Researchers Call for an End to the Use of Genetic Concepts of Race in Biological Research

A group of scholars from the University of Pennsylvania, Drexel University in Philadelphia, and the American Museum of Natural History write that the concept of race in biological research “is problematic at best and harmful at worst.”

Morgan State University Receives the Largest Donation in Its History

Morgan State University Receives the Largest Donation in Its History

Morgan State University in Baltimore believes that the $5 million donation is the fifth largest gift by individuals to any HBCU in the nation. The money will be used for need-based scholarships for students from the City of Baltimore.

In Memoriam: Cynthia V. Clemons

In Memoriam: Cynthia V. Clemons

Cynthia V. Clemons was a professor and director of the Center for Entrepreneurship Studies at Bennett College in Greensboro, North Carolina. She had also served as dean of the Division of Social Sciences and Education at the college.

Two Black Scholars Are Finalists for Dean of Education at the University of Missouri Kansas City

Two Black Scholars Are Finalists for Dean of Education at the University of Missouri Kansas City

The two Black finalists for dean of education at the University of Missouri-Kansas City are Keith B. Wilson, a professor at Southern Illinois University, Carbondale, and Abul A. Pitre a professor at Prairie View A&M University in Texas.

Online Articles That May Be of Interest to JBHE Readers

Online Articles That May Be of Interest to JBHE Readers

From time to time, The Journal of Blacks in Higher Education will provide links to online articles that may be of interest to our readers. Here are this week’s selections.

Recent Books of Interest to African American Scholars

Recent Books of Interest to African American Scholars

The Journal of Blacks in Higher Education regularly publishes a list of new books that may be of interest to our readers. The books included are on a wide variety of subjects and present many different points of view.

Duke University Becomes the Newest Partner of the QuestBridge Program

Duke University Becomes the Newest Partner of the QuestBridge Program

QuestBridge, based in Palo Alto, California, connects high-achieving students from low-income families to the nation’s most selective colleges and universities.

New Academic Consortium Will Oversee the Publication of the Journal African Arts

New Academic Consortium Will Oversee the Publication of the Journal African Arts

The University of North Carolina at Chapel Hill, the University of California, Los Angeles, the University of Florida, and Rhodes University of South Africa each will be responsible for one issue of the quarterly journal each year.

Higher Education Grants of Interest to African Americans

Higher Education Grants of Interest to African Americans

Here is this week’s news of grants to historically Black colleges and universities or for programs of particular interest to African Americans in higher education.

Cornell to Rename Its School of Chemical and Biomolecular Engineering for an African American

Cornell to Rename Its School of Chemical and Biomolecular Engineering for an African American

Robert F. Smith, chair and CEO of Vista Equity Partners has made a $50 million donation to Cornell University. The gift is one of the largest ever made by an African American to an institution of higher education.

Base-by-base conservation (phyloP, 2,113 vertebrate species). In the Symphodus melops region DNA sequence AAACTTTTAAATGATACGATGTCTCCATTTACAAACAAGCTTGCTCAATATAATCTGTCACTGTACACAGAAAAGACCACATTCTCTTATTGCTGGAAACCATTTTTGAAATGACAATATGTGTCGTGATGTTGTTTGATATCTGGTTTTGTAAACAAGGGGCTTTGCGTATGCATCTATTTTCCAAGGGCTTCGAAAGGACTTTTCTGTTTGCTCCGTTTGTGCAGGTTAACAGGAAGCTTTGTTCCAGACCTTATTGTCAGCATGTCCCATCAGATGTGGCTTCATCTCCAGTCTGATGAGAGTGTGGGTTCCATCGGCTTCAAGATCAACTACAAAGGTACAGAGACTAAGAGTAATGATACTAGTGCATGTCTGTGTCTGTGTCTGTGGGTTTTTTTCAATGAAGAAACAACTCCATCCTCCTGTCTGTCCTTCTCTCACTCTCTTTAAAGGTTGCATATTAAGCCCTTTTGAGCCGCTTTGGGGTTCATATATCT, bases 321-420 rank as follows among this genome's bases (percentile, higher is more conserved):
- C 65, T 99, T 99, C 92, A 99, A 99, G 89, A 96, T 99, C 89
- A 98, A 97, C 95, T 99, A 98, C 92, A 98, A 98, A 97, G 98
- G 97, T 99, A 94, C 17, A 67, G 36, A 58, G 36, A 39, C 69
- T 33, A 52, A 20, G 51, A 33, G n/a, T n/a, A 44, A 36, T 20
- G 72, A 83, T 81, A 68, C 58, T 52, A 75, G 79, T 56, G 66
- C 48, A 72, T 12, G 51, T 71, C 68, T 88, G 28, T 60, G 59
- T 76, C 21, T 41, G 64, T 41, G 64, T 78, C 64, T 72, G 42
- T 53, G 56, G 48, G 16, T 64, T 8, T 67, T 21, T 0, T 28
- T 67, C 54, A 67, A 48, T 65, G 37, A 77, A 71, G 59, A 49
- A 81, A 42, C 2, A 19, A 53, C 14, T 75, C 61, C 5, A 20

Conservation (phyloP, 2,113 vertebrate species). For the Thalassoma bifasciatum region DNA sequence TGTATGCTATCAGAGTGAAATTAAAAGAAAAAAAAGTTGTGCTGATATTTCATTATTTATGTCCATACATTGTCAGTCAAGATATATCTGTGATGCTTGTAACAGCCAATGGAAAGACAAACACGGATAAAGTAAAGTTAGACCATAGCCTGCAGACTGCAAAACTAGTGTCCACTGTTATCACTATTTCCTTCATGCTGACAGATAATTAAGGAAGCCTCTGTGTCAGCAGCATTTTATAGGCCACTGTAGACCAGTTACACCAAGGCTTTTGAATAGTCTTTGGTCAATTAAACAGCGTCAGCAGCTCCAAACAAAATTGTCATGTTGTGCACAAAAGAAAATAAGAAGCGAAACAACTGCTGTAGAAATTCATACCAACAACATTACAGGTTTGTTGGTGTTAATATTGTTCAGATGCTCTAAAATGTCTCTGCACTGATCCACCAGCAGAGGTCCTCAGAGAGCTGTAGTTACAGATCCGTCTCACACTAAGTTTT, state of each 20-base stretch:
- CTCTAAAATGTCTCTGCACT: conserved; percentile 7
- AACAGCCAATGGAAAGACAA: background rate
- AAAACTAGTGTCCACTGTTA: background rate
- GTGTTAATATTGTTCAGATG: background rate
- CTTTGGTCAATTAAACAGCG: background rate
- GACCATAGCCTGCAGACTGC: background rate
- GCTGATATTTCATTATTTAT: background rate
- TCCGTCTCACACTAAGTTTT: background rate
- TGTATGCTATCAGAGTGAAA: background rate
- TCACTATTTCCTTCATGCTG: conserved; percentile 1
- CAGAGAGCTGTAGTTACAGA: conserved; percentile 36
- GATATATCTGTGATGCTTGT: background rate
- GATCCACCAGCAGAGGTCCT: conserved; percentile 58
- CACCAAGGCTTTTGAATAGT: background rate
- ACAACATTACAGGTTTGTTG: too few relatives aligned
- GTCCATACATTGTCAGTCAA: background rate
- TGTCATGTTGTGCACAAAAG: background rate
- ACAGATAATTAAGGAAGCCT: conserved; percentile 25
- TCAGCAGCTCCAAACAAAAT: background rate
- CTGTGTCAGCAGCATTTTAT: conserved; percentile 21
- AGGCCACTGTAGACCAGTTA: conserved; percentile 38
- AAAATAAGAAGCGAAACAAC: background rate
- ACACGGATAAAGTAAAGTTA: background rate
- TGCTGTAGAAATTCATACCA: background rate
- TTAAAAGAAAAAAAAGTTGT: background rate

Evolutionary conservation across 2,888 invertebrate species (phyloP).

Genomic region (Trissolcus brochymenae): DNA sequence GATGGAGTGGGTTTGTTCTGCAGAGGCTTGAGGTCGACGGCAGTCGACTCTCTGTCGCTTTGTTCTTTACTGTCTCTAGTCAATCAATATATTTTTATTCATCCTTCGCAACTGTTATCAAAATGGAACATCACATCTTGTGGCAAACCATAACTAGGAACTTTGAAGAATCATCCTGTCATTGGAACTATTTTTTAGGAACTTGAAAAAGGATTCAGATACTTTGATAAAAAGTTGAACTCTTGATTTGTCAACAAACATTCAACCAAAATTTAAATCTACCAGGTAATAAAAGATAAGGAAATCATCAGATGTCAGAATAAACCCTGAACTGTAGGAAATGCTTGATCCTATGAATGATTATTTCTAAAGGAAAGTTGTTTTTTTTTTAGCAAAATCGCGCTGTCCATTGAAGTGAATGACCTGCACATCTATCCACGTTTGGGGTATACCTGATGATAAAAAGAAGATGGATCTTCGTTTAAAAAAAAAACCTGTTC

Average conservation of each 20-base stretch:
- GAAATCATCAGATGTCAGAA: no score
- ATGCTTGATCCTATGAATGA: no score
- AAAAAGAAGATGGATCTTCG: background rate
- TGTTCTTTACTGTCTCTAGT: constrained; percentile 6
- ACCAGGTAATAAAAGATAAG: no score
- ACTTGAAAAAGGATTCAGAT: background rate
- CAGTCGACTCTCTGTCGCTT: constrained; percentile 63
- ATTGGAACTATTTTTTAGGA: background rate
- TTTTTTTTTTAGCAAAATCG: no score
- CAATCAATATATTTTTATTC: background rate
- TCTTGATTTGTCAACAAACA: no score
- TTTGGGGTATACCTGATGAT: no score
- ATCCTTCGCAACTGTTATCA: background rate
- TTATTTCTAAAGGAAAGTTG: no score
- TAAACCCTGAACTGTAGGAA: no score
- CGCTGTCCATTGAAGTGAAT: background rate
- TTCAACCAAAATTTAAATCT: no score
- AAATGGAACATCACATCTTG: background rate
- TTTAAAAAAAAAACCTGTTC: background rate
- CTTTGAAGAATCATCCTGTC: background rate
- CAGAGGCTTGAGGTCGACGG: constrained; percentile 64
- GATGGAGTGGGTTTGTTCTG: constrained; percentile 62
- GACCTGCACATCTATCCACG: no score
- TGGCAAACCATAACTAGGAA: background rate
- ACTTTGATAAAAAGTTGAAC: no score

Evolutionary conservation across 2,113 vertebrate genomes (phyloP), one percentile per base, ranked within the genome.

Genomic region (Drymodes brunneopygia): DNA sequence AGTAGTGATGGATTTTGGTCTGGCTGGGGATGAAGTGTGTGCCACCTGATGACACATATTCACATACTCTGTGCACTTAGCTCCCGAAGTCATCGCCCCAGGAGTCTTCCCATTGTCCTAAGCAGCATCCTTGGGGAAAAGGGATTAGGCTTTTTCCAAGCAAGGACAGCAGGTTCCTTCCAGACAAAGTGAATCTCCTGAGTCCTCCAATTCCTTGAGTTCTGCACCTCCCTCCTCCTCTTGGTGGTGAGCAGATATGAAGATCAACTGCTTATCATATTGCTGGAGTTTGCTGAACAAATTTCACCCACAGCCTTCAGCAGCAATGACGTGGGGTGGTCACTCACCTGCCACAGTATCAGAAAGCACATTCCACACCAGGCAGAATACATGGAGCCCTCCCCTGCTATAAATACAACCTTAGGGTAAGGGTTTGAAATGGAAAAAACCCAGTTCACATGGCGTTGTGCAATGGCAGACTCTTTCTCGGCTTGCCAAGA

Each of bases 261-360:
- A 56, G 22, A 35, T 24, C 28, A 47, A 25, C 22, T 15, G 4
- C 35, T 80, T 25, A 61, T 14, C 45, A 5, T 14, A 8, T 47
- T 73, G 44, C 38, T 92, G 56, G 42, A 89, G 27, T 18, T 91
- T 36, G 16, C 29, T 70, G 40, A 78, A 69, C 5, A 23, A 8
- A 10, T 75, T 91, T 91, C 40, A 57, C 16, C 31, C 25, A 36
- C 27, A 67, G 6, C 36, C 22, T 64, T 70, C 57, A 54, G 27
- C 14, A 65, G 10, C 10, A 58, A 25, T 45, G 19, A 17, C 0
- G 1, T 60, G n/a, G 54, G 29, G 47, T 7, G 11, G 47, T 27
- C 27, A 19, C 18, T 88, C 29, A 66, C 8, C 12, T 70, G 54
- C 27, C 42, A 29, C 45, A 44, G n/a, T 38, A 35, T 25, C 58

University of Connecticut to Establish a Living / Learning Community for Black Men

University of Connecticut to Establish a Living / Learning Community for Black Men

The Scholastic House Of Leaders who are African American Researchers and Scholars will be located in a 200,000-square-foot dorm set to open in 2016. About 40 Black men will be able to participate in the living/learning community.

Grace E. Harris Retires After a Career That Spanned 48 Years at Virginia Commonwealth University

Grace E. Harris Retires After a Career That Spanned 48 Years at Virginia Commonwealth University

Grace E. Harris has retired as a distinguished professor of public policy at the leadership institute that bears her name at Virginia Commonwealth University in Richmond. Her service included terms as dean of the School of Social Work, provost, and acting president.

Two Academic Studies Show That Polluters Target Minority Communities

Two Academic Studies Show That Polluters Target Minority Communities

The studies found that companies tended to follow the path of least resistance when locating plants that produced hazardous wastes. And this is particularly true to the super polluters who produce the most toxins.

The New Deputy Secretary of the U.S. Department of Education

The New Deputy Secretary of the U.S. Department of Education

James Cole Jr. has been serving as general counsel at the department and will continue to serve in that role. Earlier, he was deputy general counsel at the U.S. Department of Transportation.

What Happened to Black Neighborhoods After the Great Recession?

What Happened to Black Neighborhoods After the Great Recession?

A new study by researchers at American University and Brigham Young University examines what happened in three predominantly Black neighborhoods: Bronzeville in Chicago, Harlem in New York, and the Shaw/U Street neighborhood in Washington, D.C.

Brown University's Plan to Create a Diverse and Inclusive Campus Community

Brown University’s Plan to Create a Diverse and Inclusive Campus Community

In releasing the report, Christina Paxson, president of Brown University, stated that “a diverse and inclusive academic community is foundational to every ambition we have as an institution of higher education.”

Stanford Political Scientist Examines Gender Differences in Multiracial Identity

Stanford Political Scientist Examines Gender Differences in Multiracial Identity

A new study authored by Lauren D. Davenport, an assistant professor of political science at Stanford University in California, finds that women who are children of interracial couples are more likely to identify themselves as biracial than men who are children of interracial couples.

University of Texas System Initiates a "Rooney Rule" For Senior-Level Hiring

University of Texas System Initiates a “Rooney Rule” For Senior-Level Hiring

The University of Texas System has instituted a new policy that requires search committees to have a minority candidate among the finalists for every senior level administrative post on campus. The new policy is modeled after the Rooney Rule in the National Football League.